Local author to recount years spent in Jamaican orphanage
There are few benefits to the being the only man in the convent, or being the only “big brother” to 250 boys in an orphanage. But for local author Jay Sullivan, those benefits include broadened perspective, deeper insight and greater compassion.
Sullivan is the author of “Raising Gentle Men: Lives at the Orphanage Edge,” a memoir about the two years he spent living at Alpha Boys School, an orphanage in Kingston, Jamaica, run by the Sisters of Mercy. He will present a public lecture and sign copies of his book at 7 p.m. Tuesday, March 17 in the DiStefano Lecture Hall.
Named the Catholic Press Association’s 2014 Best Book by a Small Publisher, Sullivan’s book is already used in classes and programs in nearly a dozen universities. All proceeds from its sales support the work of the Sisters of Mercy and the Jesuits in Jamaica.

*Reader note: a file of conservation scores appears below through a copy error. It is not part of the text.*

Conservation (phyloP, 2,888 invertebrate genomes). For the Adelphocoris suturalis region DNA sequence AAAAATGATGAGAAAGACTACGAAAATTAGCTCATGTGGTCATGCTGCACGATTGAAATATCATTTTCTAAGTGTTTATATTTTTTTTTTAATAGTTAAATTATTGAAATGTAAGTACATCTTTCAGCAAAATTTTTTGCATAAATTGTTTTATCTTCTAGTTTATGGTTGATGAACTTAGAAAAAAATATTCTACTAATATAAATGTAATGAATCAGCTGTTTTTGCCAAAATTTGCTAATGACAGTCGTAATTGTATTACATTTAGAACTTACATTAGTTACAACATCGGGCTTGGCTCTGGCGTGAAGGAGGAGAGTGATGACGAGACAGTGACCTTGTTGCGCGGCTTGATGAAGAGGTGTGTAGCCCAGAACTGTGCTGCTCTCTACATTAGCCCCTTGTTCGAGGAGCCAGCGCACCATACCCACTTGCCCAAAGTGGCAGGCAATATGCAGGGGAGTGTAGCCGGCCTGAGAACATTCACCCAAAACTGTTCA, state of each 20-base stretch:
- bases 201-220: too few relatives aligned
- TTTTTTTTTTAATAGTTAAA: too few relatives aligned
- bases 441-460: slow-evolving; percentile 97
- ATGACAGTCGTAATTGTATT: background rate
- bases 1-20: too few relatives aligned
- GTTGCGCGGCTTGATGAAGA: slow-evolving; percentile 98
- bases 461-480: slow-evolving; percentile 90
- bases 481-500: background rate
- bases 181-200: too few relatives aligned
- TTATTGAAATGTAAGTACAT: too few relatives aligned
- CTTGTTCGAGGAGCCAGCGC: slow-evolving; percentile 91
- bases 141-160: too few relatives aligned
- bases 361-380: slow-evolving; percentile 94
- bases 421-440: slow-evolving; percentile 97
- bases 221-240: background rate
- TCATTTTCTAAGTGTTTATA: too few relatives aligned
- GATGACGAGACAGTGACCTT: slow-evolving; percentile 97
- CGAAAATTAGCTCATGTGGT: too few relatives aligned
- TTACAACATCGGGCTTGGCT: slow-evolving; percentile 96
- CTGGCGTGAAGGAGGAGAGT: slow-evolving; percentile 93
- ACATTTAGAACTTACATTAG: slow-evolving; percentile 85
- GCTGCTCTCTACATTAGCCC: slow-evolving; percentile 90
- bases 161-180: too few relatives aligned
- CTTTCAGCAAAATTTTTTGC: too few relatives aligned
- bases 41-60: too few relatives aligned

Through the stories of the boys, the nuns and the lay volunteers at Alpha, Sullivan will discuss three central themes: Our common struggle to define our identity in life; the goal of ensuring our identity adds value to the world; and the need to build a community around us to help us achieve that value.
Sullivan is the managing partner at Exec-Comm, a communications consulting firm. He and his 70-plus colleagues help professionals improve their effectiveness on the job by honing their communication skills. Sullivan joined Exec-Comm after nine years as a practicing attorney. He received his J.D. from Fordham University School of Law in 1989.